The neighborhood that comprises the community of Flushing and its surrounding areas share a bustling downtown/commercial area. But sky-high commercial rents prevent small businesses from securing long term leases. New York City Council Member Jimmy Van Bramer has sponsored a commercial rent control bill whose goal is to protect small businesses from unreasonably hefty rent hikes.
Councilmember Van Bramer held a press conference in support of the bill outside of the recently-closed Dave’s Bagels, located at 43-20 Queens Blvd. in Sunnyside, Queens.
“Saving and protecting small businesses is among the most important things we can do for our community,” Van Bramer said. “Even when small businesses are successful, it appears they are punished for bringing business to their store in the form of increased rent.”
The proposed bill would apply to retail and office spaces of 10,000 square feet or less and manufacturing space consisting of less than 25,000 square feet. It would also create a Commercial Rent Guidelines Board—similar to the Rent Guidelines Board for apartments– that would regulate commercial rents by establishing annual rate adjustments.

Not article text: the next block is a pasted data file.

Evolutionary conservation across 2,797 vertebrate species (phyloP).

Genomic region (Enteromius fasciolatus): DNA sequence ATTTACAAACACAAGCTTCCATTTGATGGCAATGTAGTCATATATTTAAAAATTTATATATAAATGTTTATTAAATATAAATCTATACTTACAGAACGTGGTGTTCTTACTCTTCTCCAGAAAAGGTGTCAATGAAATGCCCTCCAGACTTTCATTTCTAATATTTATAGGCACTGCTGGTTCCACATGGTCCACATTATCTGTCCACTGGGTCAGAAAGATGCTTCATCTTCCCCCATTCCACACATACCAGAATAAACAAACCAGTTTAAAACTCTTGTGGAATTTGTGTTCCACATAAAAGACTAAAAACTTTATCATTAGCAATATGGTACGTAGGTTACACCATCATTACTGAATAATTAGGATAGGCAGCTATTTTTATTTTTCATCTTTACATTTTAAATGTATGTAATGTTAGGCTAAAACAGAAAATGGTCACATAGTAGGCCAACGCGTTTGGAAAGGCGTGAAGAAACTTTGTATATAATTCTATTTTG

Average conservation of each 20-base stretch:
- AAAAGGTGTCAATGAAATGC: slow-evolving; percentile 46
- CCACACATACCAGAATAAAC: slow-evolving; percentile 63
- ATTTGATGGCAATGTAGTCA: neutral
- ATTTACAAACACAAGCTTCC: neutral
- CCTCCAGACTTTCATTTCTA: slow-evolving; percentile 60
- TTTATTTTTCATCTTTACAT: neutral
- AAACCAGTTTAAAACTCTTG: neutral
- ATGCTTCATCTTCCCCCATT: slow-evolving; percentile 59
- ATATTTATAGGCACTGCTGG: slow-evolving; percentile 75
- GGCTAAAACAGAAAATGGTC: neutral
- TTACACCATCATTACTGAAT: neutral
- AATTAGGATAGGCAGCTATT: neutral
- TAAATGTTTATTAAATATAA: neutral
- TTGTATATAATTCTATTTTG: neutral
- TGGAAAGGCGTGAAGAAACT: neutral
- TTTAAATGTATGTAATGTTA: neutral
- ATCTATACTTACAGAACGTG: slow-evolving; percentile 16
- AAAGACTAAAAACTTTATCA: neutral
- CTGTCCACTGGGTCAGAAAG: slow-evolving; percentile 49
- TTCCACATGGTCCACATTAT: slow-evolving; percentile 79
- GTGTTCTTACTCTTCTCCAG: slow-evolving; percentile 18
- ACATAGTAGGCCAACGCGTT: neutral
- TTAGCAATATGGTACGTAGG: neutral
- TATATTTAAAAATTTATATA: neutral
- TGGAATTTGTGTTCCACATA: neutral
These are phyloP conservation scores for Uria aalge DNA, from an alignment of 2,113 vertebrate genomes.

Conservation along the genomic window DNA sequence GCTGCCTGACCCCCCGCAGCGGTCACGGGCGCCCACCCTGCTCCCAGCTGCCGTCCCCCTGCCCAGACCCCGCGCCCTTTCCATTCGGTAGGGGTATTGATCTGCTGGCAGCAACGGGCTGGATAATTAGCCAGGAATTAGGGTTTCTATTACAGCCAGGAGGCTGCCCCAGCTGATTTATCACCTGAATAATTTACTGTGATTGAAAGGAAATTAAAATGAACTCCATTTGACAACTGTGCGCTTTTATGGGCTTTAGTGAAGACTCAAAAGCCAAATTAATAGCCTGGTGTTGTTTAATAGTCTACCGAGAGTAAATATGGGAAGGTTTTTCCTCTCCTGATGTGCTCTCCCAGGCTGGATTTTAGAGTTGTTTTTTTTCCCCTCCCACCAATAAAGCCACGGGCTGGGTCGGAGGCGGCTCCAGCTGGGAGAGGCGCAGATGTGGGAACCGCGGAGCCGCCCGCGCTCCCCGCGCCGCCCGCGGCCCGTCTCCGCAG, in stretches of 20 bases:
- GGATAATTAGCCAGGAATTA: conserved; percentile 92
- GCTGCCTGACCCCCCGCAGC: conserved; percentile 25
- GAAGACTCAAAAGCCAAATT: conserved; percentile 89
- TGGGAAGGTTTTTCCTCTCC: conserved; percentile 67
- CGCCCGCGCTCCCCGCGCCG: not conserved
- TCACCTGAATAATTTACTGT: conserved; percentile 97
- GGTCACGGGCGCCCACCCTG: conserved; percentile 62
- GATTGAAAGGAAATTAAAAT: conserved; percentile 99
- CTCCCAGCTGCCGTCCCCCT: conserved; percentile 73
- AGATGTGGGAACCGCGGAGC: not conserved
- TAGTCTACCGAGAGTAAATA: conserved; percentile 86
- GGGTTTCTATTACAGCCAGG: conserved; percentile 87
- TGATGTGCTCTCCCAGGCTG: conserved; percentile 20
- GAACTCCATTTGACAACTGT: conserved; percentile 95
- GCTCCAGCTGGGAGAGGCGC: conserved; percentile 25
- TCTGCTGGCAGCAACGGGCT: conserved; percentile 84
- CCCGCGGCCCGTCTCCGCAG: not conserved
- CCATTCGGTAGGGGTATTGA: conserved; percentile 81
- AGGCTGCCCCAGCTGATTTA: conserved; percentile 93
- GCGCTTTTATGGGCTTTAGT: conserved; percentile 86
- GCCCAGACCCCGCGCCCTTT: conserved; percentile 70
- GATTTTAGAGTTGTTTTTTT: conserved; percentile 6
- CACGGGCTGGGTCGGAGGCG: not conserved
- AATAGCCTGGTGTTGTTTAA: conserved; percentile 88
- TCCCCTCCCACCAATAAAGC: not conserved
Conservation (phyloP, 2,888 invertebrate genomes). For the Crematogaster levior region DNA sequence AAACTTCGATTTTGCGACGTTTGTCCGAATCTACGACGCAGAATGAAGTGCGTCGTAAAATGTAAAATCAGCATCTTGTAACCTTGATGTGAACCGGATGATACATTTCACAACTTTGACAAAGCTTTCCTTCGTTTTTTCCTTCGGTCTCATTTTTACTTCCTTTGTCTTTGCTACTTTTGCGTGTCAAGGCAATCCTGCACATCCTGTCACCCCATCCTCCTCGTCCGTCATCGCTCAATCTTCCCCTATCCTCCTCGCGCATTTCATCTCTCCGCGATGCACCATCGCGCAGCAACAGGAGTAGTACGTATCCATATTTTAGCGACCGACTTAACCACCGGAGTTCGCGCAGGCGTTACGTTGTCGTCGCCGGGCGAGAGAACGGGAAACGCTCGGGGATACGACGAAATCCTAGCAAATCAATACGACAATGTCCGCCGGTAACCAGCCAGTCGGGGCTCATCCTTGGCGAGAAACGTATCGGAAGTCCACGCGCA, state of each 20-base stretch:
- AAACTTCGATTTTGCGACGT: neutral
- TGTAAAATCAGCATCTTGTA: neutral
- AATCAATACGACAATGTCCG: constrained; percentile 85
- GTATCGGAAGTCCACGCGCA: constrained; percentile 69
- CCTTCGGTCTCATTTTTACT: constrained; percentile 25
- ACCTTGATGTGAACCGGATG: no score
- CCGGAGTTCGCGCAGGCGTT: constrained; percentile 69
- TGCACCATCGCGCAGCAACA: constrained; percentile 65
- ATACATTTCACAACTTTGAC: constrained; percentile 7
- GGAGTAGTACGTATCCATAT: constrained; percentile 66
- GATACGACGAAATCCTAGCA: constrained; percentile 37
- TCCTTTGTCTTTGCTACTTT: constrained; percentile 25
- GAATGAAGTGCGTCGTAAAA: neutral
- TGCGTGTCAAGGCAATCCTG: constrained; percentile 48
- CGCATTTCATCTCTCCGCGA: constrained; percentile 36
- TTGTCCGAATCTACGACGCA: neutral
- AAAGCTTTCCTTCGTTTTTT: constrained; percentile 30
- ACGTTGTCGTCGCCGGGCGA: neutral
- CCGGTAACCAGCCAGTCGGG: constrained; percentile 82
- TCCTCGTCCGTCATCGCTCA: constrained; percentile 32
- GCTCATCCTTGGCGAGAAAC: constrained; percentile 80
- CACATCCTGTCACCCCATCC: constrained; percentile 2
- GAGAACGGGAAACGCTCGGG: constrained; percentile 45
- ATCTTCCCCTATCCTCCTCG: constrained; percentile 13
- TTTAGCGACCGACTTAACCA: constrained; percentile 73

The bill was introduced by Council Member Stephen Levin, who represents North Brooklyn, on Nov. 14. It has ten sponsored and is currently going before the council’s Committee on Small Business.
The Board would have the ability to determine rent increases by factoring in commercial real estate taxes, sewer and water rates, and gross operating and maintenance costs.
In a report released by the City Comptroller in September 2019 revealed that vacant commercial space has nearly doubled between 2007 and 2017 throughout New York City — up to 11.8 million square feet in 2017. Retail rent hikes and online shopping were among the reasons cited for the higher vacancy rate.
But several organizations are opposed to the bill, including The Real Estate Board of New York and Queens Chamber of Commerce.
These groups argue that vacancies stem from many factors.
“Data shows that retail vacancy rates are driven by rising property taxes, longer wait times for government approvals, e-commerce and various other factors,” said James Whelan, the president of The Real Estate Board of New York, in a statement.